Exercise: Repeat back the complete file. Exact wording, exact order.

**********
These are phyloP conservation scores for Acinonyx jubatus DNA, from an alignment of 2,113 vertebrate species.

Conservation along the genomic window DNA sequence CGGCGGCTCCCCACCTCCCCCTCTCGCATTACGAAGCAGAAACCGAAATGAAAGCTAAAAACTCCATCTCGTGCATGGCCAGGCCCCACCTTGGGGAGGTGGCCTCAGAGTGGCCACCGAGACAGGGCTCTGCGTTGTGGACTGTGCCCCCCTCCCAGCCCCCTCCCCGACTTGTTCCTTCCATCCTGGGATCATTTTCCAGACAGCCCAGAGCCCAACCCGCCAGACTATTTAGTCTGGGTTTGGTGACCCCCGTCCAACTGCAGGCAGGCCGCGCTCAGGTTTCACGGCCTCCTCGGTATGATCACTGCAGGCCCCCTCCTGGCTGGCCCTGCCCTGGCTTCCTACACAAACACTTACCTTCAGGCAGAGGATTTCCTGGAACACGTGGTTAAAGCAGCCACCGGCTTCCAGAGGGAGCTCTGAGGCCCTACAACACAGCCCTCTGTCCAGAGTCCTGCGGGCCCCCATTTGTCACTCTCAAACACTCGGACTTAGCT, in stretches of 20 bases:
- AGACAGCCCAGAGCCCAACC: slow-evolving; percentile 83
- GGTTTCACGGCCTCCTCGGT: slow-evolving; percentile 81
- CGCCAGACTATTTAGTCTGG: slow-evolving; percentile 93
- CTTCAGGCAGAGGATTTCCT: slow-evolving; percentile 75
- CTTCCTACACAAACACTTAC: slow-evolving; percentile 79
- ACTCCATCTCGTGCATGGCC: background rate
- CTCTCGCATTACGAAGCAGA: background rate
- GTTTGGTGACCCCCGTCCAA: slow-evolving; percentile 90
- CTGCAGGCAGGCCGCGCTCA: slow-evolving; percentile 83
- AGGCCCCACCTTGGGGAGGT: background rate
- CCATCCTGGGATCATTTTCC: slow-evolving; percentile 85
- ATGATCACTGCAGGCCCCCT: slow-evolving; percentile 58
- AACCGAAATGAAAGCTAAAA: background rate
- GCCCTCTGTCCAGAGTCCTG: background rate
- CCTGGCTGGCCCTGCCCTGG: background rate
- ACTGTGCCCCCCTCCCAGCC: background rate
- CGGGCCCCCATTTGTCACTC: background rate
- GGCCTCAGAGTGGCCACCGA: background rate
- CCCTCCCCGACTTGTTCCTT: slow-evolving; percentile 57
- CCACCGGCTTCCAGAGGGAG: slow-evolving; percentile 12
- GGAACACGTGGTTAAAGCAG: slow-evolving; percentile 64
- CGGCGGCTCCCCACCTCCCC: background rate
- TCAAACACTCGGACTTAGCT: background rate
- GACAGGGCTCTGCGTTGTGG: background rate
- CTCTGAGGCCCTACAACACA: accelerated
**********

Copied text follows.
These are phyloP conservation scores for Acinonyx jubatus DNA, from an alignment of 2,113 vertebrate species.

Conservation along the genomic window DNA sequence CGGCGGCTCCCCACCTCCCCCTCTCGCATTACGAAGCAGAAACCGAAATGAAAGCTAAAAACTCCATCTCGTGCATGGCCAGGCCCCACCTTGGGGAGGTGGCCTCAGAGTGGCCACCGAGACAGGGCTCTGCGTTGTGGACTGTGCCCCCCTCCCAGCCCCCTCCCCGACTTGTTCCTTCCATCCTGGGATCATTTTCCAGACAGCCCAGAGCCCAACCCGCCAGACTATTTAGTCTGGGTTTGGTGACCCCCGTCCAACTGCAGGCAGGCCGCGCTCAGGTTTCACGGCCTCCTCGGTATGATCACTGCAGGCCCCCTCCTGGCTGGCCCTGCCCTGGCTTCCTACACAAACACTTACCTTCAGGCAGAGGATTTCCTGGAACACGTGGTTAAAGCAGCCACCGGCTTCCAGAGGGAGCTCTGAGGCCCTACAACACAGCCCTCTGTCCAGAGTCCTGCGGGCCCCCATTTGTCACTCTCAAACACTCGGACTTAGCT, in stretches of 20 bases:
- AGACAGCCCAGAGCCCAACC: slow-evolving; percentile 83
- GGTTTCACGGCCTCCTCGGT: slow-evolving; percentile 81
- CGCCAGACTATTTAGTCTGG: slow-evolving; percentile 93
- CTTCAGGCAGAGGATTTCCT: slow-evolving; percentile 75
- CTTCCTACACAAACACTTAC: slow-evolving; percentile 79
- ACTCCATCTCGTGCATGGCC: background rate
- CTCTCGCATTACGAAGCAGA: background rate
- GTTTGGTGACCCCCGTCCAA: slow-evolving; percentile 90
- CTGCAGGCAGGCCGCGCTCA: slow-evolving; percentile 83
- AGGCCCCACCTTGGGGAGGT: background rate
- CCATCCTGGGATCATTTTCC: slow-evolving; percentile 85
- ATGATCACTGCAGGCCCCCT: slow-evolving; percentile 58
- AACCGAAATGAAAGCTAAAA: background rate
- GCCCTCTGTCCAGAGTCCTG: background rate
- CCTGGCTGGCCCTGCCCTGG: background rate
- ACTGTGCCCCCCTCCCAGCC: background rate
- CGGGCCCCCATTTGTCACTC: background rate
- GGCCTCAGAGTGGCCACCGA: background rate
- CCCTCCCCGACTTGTTCCTT: slow-evolving; percentile 57
- CCACCGGCTTCCAGAGGGAG: slow-evolving; percentile 12
- GGAACACGTGGTTAAAGCAG: slow-evolving; percentile 64
- CGGCGGCTCCCCACCTCCCC: background rate
- TCAAACACTCGGACTTAGCT: background rate
- GACAGGGCTCTGCGTTGTGG: background rate
- CTCTGAGGCCCTACAACACA: accelerated